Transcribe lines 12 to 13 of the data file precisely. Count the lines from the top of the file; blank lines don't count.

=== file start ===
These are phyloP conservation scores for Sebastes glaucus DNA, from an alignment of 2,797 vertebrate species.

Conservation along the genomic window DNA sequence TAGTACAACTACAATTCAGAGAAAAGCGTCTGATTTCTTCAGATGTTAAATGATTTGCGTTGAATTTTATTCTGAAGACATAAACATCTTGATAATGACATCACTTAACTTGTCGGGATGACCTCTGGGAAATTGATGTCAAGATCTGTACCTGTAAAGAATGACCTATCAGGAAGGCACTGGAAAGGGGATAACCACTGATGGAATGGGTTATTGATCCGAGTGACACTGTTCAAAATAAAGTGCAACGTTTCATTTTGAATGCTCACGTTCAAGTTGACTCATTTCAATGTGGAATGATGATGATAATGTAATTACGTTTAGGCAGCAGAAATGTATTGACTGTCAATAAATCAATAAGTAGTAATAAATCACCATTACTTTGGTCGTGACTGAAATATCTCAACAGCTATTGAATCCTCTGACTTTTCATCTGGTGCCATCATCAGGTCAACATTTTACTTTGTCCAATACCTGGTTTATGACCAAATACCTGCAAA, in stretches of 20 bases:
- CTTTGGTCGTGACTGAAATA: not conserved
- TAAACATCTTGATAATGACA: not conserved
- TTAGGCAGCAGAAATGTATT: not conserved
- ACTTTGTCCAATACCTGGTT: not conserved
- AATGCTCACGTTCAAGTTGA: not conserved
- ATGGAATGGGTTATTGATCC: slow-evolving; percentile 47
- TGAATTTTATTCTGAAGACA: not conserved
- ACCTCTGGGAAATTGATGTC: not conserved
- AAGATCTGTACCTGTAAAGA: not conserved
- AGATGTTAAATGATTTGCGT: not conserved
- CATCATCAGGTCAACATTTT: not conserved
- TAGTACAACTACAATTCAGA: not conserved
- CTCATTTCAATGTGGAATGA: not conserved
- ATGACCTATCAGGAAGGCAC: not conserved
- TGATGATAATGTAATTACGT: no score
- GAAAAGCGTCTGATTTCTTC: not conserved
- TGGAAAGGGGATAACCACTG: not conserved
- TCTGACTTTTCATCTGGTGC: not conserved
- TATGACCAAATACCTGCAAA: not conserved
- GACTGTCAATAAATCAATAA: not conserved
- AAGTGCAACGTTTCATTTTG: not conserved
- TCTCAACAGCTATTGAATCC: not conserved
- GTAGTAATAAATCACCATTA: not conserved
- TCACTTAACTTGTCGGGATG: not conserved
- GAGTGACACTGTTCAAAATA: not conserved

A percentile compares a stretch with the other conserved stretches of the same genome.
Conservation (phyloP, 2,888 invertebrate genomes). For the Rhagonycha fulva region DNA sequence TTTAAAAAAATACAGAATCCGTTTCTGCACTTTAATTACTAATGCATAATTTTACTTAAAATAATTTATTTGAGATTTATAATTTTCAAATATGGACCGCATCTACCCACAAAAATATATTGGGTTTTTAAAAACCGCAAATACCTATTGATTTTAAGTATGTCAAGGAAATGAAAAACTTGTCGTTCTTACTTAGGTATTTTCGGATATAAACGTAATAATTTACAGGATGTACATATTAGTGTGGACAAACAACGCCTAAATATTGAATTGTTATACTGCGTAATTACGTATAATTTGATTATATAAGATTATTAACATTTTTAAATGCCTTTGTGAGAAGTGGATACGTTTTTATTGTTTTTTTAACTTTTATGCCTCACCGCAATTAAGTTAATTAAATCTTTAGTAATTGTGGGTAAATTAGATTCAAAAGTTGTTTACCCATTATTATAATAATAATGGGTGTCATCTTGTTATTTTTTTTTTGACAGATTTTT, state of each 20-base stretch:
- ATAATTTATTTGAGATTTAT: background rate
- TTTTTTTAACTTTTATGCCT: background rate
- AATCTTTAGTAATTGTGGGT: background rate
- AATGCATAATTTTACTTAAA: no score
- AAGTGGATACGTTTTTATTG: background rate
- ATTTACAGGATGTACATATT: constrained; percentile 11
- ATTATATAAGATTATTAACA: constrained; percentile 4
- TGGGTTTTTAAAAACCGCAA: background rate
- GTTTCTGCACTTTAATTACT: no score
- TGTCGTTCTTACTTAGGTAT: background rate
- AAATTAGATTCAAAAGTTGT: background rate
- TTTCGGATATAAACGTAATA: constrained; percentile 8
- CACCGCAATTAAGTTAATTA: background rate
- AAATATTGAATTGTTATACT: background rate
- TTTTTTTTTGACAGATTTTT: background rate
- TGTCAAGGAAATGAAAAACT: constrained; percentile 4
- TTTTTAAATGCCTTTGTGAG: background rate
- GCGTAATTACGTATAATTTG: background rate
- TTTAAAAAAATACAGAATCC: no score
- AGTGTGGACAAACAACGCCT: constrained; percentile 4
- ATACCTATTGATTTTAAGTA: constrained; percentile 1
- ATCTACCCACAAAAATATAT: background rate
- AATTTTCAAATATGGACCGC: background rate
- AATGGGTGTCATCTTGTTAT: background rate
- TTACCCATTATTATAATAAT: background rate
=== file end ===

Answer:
- AGATGTTAAATGATTTGCGT: not conserved
- CATCATCAGGTCAACATTTT: not conserved